The Argonauts by Maggie goddamn* Nelson

*I throw in the goddamn only to convey my enthusiasm and admiration for the sheer BRAVERY of Maggie Nelson, who bares herself in this book for almost clinical purposes, to create a Frankenstein monster of a book that would only be possible if the author were willing to sacrifice her life to the scrutiny of an academic examination. 

The Argonauts had been on the fringes of a lot of conversations, especially while


maggie goddamn nelson

I was in college and people actually spoke about gender, theory, and feminism in an enlightened way. Since the time of my graduation has coincided pretty neatly with the rise of He Who Shall Not Be Named, speaking intelligently about gender and womanhood is more important than ever. That’s why I’m happy I read The Argonauts now, not when I was protected by Columbia’s all-inclusive bear hug.

In The Argonauts, Maggie Nelson provides a lyrical mixtape of critical theory meets personal life meets personal hangups. It’s book without chapters or sections; rather, she flows from grouped idea to grouped idea. If an essay could be an epic poem, it would be The Argonauts. It’s essentially poetry.
51joiqa3rml-_sx331_bo1204203200_-1And boy is it beautiful. And powerful. I’ll be honest: it made me cry! The first book that made me cry in ages. I was finishing The Argonauts in the den of three finance bros, people who are lovely but probably wouldn’t dream of reading a genre-bending memoir that looks at mothers, daughters, academia, sexuality, identity, and love, love, love from a very personal lens. So I was sitting in the living room alone, reading. And then, reading and crying. It felt fitting to be having this sort of epiphanatic moment–when the words felt so shockingly true they shook me–in this setting where the written word so rarely penetrates people’s cores. This was the feminist autotheory answer to the biographies of billionaires the boys read in that living room. Felt like I blessed the space in some way.

In the book, Nelson explores the limitations of language. She thinks that everything that can be said can be said with language, and her whole mission is to chase the ineffable with her words. It’s like when I say I love you. I’m chasing what I mean, meaning something different each time. Actually, aptly enough, that’s where the title of the book comes from:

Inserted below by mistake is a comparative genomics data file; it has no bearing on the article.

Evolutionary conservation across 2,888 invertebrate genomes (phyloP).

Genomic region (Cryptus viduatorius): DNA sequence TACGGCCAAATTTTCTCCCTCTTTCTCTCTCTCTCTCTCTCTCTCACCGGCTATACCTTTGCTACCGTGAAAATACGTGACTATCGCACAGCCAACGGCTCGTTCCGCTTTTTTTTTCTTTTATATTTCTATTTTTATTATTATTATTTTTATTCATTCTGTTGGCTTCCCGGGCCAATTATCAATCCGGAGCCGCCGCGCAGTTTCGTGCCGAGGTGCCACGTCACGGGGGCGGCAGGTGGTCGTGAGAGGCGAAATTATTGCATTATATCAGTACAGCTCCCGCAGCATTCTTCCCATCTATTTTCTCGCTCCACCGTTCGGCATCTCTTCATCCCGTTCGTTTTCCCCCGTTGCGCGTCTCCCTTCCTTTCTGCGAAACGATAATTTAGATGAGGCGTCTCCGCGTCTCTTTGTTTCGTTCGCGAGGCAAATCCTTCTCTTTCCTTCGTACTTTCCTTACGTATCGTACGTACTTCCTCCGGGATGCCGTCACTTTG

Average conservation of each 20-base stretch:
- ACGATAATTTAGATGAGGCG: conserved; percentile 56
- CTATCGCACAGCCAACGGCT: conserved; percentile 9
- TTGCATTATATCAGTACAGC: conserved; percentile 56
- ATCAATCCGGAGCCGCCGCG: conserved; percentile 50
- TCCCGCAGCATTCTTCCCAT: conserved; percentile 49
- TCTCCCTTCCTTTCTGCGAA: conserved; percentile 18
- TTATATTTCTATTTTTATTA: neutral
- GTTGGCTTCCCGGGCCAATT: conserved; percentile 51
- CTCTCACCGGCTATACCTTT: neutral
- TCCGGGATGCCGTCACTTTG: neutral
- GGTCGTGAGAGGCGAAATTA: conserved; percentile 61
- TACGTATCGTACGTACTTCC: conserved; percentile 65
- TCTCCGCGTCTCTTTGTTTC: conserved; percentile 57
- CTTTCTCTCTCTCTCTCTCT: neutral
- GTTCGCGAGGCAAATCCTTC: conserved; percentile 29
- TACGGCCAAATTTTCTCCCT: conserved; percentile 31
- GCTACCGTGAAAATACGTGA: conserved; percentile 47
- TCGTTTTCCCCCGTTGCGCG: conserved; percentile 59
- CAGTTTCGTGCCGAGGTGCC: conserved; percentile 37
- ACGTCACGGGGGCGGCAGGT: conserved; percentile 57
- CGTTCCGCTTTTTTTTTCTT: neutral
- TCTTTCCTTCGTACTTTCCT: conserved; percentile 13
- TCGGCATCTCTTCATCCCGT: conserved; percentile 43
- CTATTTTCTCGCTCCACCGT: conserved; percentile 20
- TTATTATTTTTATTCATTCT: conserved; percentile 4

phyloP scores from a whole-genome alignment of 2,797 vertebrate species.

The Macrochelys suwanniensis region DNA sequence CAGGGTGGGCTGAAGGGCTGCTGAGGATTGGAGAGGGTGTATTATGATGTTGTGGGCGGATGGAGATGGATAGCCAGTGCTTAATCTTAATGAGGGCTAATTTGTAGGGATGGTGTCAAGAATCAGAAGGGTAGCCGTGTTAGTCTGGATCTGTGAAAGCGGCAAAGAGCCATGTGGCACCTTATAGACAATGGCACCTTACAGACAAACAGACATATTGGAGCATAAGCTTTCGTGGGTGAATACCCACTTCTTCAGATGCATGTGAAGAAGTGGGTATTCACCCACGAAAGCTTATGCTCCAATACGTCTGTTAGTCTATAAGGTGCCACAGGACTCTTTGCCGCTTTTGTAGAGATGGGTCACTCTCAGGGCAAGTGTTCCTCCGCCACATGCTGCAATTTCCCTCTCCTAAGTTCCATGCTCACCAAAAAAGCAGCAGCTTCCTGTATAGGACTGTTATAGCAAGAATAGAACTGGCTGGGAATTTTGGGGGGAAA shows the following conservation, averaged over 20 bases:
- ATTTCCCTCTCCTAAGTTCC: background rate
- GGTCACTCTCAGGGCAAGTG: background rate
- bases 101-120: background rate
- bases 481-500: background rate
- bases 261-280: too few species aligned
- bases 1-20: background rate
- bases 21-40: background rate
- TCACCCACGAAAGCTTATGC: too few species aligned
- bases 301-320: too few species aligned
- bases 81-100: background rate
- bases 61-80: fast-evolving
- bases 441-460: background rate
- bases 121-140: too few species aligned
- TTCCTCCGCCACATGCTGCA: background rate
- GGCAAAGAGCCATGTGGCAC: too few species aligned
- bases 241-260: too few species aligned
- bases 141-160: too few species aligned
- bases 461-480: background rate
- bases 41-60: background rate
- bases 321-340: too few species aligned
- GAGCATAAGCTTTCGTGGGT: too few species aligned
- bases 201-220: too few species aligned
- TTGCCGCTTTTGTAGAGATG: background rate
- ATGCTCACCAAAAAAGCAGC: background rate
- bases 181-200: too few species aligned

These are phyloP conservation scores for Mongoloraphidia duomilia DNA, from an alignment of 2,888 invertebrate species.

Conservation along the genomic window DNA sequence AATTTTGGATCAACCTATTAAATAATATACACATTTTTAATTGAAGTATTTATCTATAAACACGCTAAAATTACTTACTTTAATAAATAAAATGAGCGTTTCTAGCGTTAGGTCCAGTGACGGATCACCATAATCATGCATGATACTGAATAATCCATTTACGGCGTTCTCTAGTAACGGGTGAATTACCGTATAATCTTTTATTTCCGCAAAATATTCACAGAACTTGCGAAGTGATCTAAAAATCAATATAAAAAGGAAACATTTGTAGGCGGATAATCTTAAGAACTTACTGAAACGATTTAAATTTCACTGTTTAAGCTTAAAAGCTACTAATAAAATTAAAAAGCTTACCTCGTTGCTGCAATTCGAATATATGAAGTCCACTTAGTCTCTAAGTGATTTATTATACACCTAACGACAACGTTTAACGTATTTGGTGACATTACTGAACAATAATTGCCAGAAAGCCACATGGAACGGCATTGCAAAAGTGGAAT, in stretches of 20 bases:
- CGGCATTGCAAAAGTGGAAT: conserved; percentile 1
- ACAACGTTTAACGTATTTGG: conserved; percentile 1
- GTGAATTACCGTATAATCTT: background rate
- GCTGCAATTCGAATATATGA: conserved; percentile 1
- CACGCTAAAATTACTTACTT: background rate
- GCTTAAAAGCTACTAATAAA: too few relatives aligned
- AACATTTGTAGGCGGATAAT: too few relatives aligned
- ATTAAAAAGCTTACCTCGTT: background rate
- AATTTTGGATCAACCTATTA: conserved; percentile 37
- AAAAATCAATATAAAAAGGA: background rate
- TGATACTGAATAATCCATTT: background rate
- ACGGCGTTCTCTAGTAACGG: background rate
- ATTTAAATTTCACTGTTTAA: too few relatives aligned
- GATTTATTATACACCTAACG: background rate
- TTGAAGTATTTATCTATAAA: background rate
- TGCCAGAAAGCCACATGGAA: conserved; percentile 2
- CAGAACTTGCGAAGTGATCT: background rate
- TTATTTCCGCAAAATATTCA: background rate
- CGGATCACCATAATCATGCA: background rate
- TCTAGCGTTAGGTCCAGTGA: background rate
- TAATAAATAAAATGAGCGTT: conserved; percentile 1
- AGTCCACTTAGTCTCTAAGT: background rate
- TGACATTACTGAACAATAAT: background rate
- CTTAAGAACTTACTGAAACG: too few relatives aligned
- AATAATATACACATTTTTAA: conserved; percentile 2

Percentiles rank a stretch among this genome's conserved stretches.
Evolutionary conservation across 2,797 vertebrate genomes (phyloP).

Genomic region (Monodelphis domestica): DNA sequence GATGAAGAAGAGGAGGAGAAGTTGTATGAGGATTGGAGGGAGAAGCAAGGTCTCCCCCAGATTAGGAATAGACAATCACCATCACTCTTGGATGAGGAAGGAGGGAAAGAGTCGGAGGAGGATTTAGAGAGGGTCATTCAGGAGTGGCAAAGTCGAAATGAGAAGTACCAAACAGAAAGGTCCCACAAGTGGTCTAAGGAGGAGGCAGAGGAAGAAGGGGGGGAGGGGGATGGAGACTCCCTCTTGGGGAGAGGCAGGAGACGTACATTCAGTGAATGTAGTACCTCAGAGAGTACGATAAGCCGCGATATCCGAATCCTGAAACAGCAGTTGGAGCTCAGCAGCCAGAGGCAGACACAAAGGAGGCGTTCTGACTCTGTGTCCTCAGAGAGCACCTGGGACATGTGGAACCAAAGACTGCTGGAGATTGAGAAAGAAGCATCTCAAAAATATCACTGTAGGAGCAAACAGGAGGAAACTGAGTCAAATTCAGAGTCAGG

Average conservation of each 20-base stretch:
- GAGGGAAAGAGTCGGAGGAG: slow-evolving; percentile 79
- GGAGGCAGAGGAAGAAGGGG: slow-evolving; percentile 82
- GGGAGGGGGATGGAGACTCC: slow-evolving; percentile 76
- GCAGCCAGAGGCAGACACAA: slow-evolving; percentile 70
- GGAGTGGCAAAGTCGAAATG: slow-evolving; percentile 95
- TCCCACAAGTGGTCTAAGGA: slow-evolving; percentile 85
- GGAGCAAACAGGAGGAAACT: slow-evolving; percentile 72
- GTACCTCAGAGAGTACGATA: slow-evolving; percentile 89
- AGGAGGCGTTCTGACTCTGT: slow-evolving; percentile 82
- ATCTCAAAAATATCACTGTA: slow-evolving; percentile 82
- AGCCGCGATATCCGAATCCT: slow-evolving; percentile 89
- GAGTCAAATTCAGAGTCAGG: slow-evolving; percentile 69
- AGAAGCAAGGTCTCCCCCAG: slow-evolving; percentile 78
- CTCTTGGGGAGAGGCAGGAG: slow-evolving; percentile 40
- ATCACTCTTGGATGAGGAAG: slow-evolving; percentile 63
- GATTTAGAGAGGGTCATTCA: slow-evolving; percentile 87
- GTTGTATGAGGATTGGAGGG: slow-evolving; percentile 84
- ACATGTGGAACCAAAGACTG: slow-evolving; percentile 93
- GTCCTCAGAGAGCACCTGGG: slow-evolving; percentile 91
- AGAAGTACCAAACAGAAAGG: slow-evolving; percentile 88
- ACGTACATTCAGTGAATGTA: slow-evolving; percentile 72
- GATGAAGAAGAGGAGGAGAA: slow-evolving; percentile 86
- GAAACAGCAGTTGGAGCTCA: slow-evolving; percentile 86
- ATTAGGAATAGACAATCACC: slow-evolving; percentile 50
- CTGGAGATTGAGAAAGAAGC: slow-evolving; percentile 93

“A day or two after my love pronouncement, now feral with vulnerability, I sent you the passage from Roland Barthes by Roland Barthes in which Barthes describes how the subject who utters the phrase “I love you” is like “the Argonaut renewing his ship during its voyage without changing its name.” Just as the Argo’s parts may be replaced over time but the boat is still called the Argo, whenever the lover utters the phrase “I love you,” its meaning must be renewed by each use, as “the very task of love and of language is to give to one and the same phrase inflections which will be forever new.”


I also appreciated the value Nelson gives to caretaking and the role of caretakers in this book. In her valiant prose, motherhood is important, a topic that merits serious thought. And it merits serious joy and honesty, and that description of the birth sequence is shocking and I can’t believe birth is something so many women go through! Wowzers.

This is a great book because, like a good college course, it asks you to challenge your own assumptions. Like all gender theory, it’ll make you question what you’ve swallowed and allowed to become a part of your posture, gait, and perspective. What constitutes a “family” and what constitutes a “partner” are all up for grabs in this book. And it’ll make you want to call your damn mother.

Read this book, and enjoy walking through binaries, feeling them stick to your face like cobwebs but puffing out your lungs so you lose them on the wind. Lose them for as long as you’re reaidng the book, at least.

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